I bought this interesting packet of potato chips (crisps to others) a few days ago as I was interested to see the face of a white housewife seemingly advertising chips on the supermarket shelf.
photo by Dave Harcourt (Creative Commons Attribution-Noncommercial-Share Alike 3.0 Unported License)
However it turns out to be something quite different which seems to me to be an interesting take on product design.
Simba have set up a competition allowing consumers to design their own flavours and submit these for consideration. The competition brought in 180 000 suggestions which were reduced to 20 and eventually the 4 winners now appearing online ready for your vote.
(click the image to open website)
There was also competition on the supplier side with flavour houses being challenged to come up with flaours for the new products.
The winner will receive R 200 000 and 1% of all sales of the product for its life. The public voting for their preferred flavour can win weekly prizes of R 500 and two prizes from the final draw of R 50 000.
What do I think about it? – a brilliant marketing and product definition exercise but unfortunately although the Look up and Run Chicken had a new and interesting flavour, any taste of snoek or achaar were missing from Brendan Johnston’s chip!
By the way Walkie Talkie in this case refers to chicken heads and feet! which are also called Look Up and Runs. So a nice South African feel to the competition!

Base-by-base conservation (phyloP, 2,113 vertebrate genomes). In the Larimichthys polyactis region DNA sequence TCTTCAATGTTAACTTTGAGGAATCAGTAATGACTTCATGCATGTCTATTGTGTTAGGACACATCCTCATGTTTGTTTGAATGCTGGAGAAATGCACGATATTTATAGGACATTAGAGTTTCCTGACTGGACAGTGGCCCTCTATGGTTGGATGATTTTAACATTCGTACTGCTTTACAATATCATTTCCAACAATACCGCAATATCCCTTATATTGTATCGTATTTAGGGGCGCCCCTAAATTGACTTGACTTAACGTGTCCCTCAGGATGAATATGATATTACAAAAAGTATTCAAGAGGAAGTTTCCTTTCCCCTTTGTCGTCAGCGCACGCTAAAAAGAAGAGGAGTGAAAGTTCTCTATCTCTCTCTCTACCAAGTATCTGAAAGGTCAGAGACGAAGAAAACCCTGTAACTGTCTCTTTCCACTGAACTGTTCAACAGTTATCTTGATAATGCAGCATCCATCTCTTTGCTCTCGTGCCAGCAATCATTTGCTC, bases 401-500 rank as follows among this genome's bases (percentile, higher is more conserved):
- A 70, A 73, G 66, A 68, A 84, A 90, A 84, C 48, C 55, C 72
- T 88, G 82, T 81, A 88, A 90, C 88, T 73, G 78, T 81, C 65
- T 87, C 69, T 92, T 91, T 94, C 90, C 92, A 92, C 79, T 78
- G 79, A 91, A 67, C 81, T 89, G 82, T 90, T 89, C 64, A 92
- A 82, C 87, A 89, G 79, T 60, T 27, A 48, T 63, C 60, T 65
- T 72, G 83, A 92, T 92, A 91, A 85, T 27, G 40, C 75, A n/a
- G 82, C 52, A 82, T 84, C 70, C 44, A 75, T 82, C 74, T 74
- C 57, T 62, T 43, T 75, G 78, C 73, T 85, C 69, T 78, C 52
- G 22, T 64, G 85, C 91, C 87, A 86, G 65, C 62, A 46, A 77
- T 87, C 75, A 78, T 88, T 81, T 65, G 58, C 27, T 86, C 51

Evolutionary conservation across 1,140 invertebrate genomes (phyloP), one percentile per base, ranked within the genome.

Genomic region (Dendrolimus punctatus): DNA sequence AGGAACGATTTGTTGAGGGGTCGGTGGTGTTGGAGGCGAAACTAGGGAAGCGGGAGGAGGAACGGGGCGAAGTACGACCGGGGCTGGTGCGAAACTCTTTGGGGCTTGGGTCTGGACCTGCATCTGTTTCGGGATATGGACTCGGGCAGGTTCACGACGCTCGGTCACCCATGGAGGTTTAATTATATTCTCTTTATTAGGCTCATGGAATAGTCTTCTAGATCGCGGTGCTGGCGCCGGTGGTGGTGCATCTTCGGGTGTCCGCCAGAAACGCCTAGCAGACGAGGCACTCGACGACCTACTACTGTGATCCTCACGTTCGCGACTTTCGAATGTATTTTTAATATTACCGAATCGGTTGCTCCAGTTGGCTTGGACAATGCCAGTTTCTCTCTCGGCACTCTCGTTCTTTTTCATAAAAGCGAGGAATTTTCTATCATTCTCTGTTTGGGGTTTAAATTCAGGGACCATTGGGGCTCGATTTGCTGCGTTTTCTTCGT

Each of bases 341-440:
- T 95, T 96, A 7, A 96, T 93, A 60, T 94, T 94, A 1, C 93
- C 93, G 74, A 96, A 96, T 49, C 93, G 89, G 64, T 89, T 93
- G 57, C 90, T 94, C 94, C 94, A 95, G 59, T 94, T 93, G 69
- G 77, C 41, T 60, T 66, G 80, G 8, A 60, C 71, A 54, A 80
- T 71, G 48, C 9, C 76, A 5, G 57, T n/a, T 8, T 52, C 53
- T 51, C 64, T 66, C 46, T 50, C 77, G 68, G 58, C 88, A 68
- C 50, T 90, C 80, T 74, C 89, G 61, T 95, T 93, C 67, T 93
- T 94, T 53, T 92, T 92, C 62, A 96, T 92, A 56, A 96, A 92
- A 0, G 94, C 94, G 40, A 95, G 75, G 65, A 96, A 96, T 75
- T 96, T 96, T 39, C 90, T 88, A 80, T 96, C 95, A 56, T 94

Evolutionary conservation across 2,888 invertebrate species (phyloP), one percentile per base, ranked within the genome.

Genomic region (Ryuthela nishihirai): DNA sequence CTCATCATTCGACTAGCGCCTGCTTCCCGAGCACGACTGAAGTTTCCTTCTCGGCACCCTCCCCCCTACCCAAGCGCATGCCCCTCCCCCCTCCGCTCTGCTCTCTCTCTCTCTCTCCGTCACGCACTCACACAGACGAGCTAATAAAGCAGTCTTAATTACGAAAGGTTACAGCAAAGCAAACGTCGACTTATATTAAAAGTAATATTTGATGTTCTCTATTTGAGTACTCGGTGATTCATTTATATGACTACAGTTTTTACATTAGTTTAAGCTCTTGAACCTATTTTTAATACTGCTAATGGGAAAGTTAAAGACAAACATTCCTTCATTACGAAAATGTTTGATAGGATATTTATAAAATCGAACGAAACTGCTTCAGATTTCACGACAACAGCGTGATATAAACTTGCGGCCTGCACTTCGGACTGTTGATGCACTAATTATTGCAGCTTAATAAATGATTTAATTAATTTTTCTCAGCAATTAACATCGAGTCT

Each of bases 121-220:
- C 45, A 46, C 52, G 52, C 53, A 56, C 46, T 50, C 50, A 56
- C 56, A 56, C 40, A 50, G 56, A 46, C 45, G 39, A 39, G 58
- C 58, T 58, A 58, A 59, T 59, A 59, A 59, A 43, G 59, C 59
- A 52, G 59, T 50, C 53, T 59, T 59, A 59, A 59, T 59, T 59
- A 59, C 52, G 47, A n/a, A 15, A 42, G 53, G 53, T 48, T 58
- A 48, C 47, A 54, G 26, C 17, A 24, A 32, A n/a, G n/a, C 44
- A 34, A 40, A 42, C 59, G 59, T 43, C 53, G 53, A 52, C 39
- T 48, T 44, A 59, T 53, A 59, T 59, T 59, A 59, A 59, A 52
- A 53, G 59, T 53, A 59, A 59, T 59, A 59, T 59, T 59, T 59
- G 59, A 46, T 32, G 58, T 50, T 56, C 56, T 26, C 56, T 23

It will be interesting to see how it develops from here. Let me know what you think of this and watch this blog or subscribe to the RSS feed to hear how this develops.
I have often heard the sensible sounding goal of “adding value to local resources” as a base for enterprise development. However, some of my own experiences with small enterprise and the recent story below from Uganda seem to contradict this.
from: New Vision (click image for full story online)
The first product in the New Vision story is about a Ugandan company that imports mangos concentrate from India. This seems weird as Uganda is a large mango grower and many countries in West Africa (see Mali’s Mangos) battle to use excesses. But the story makes it clear that the mangos available in Uganda do not have the same flavour as the imported pulp. Juice processors also need to produce their products the year round, so are reliant on storage which makes concentration almost a necessity.
I had a similar experience at two small scale community projects in Limpopo Province (South Africa). They were set up to produce fruit purees, but were unable to produce the quality demanded by the market as they were relying on whatever fruit was available.
The other materials which the story indicates as being in short supply compared to the food processors’s demand are tomatoes, passion fruits, pineapples, wheat and chillies, millet, banana.
The writer of the report proposes that a government supported strategy focussing on
making inputs to the industry accessible and affordable
sourcing and developing of markets for the industry
developing interconnected sub industries
I can only say all this appears very unlikely to me – I must be getting the wrong information! Uganda can’t be short of bananas! can it? The article talks about potentially viable businesses where markets are in place. Surely government doesn’t have to do everything for them – if so I suspect they are actually non viable business and doesn’t deserve government to pump money in.
Somebody help me out. What is the real situation are there opportunities going to waste? Email me!